Monthly currency seasonality: Down and out?
This report updates the monthly seasonal patterns of 31 major Nominal Effective Exchange Rates (NEERs) going back to January 2010, using over two million daily data points with trade-weights derived from the BIS (April 2019) and national central banks (see “Nominal Effective Exchange Rates: Monthly seasonal patterns”, 10 January 2019).
A number of factors can drive currency seasonality, including underlying seasonal patterns in balance of payment flows, the timing of public holidays and market liquidity.
However, significant changes in central bank or government policy, major domestic events (e.g. Brexit) and once-in-a-lifetime “black swan” events such as the Covid-19 pandemic January can break down even well established seasonal currency patterns. In emerging Asia interventionist central banks have in part eroded monthly currency seasonality.
Unsurprisingly, typical monthly seasonal currency patterns broke down in 2020, with a few exceptions. In particular, when global risk sentiment collapsed in March and peaked in June only a handful of currencies moved broadly in line with their historical patterns.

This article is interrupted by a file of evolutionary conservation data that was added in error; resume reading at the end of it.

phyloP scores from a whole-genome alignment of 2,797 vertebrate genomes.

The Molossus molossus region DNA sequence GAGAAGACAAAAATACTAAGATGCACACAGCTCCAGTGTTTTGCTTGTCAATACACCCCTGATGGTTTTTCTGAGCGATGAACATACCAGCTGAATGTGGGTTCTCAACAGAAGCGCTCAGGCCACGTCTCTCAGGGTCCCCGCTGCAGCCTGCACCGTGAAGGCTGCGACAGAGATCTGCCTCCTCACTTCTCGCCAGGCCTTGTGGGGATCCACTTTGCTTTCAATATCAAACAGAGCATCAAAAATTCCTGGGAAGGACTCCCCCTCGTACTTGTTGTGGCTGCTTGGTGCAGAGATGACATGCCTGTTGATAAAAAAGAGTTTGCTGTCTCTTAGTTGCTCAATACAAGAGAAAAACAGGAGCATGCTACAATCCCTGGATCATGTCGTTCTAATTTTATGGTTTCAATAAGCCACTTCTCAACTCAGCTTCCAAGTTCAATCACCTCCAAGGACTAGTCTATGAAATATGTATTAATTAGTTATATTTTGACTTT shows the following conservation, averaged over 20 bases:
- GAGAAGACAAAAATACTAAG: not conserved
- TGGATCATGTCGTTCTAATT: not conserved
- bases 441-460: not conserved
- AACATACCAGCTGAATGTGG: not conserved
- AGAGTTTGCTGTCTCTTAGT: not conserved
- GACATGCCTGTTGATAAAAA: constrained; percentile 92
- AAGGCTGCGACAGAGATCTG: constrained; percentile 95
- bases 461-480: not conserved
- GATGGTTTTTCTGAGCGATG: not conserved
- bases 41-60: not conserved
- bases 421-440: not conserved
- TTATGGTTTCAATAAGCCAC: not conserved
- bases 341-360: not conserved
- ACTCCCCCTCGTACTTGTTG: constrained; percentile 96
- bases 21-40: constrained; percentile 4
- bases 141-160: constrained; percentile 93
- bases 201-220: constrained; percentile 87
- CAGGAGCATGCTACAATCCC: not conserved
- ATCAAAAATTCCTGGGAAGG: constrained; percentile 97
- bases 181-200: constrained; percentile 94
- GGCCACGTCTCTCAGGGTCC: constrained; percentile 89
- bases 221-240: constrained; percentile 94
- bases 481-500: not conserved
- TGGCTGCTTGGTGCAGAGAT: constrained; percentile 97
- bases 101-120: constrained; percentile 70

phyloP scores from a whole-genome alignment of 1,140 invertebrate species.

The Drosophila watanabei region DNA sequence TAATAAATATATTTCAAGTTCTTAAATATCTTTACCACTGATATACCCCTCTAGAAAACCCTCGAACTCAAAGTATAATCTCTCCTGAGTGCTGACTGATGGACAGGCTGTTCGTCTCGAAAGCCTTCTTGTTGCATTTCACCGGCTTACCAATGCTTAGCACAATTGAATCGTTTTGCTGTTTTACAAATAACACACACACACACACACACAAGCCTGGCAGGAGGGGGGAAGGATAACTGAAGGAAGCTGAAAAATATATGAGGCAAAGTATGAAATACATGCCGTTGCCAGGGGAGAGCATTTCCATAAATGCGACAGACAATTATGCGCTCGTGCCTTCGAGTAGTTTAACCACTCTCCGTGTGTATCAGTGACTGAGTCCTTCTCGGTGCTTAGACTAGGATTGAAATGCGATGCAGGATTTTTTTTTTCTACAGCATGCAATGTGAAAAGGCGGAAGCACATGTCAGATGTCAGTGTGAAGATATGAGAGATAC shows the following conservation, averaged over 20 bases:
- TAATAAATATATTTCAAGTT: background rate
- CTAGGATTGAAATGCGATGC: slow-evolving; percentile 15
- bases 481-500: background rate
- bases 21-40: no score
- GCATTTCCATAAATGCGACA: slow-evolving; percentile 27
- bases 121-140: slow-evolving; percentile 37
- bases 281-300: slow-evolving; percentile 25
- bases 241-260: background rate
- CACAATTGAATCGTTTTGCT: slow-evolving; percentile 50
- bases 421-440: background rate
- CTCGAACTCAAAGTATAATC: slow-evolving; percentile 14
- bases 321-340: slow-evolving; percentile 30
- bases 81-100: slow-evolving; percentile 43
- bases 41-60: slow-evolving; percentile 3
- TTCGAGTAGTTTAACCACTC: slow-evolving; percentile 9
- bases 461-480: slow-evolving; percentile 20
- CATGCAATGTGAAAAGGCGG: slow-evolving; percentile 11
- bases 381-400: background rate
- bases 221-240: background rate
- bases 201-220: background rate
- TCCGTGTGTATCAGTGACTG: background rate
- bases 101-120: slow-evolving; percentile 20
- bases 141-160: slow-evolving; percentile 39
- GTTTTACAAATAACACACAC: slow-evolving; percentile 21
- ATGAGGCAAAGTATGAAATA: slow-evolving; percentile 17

Historical seasonal patterns somewhat re-established themselves in Q3 (notably August) with domestic factors once again driving asset prices, including currencies. But the resurgence in Covid-19 cases and deaths in Q4 along with the re-imposition of national lockdowns once again contributed to a breakdown in historical seasonal patterns, albeit not as marked as in March or June.
The Brazilian Real and Colombian Peso NEERs recorded the strongest average rates of appreciation in the month of January in 2010–2019, while the Turkish Lira and Russian Rouble were the weakest. About 15 NEERs traded broadly in line with their historical patterns in January 2020.
However, the Covid-19 pandemic was still in its infancy and its impact on global economies and financial markets still modest. The risk is that many currencies, including the typically strong Swiss Franc, may in January 2021 continue to deviate materially from their 2010–2019 seasonal patterns in our view.
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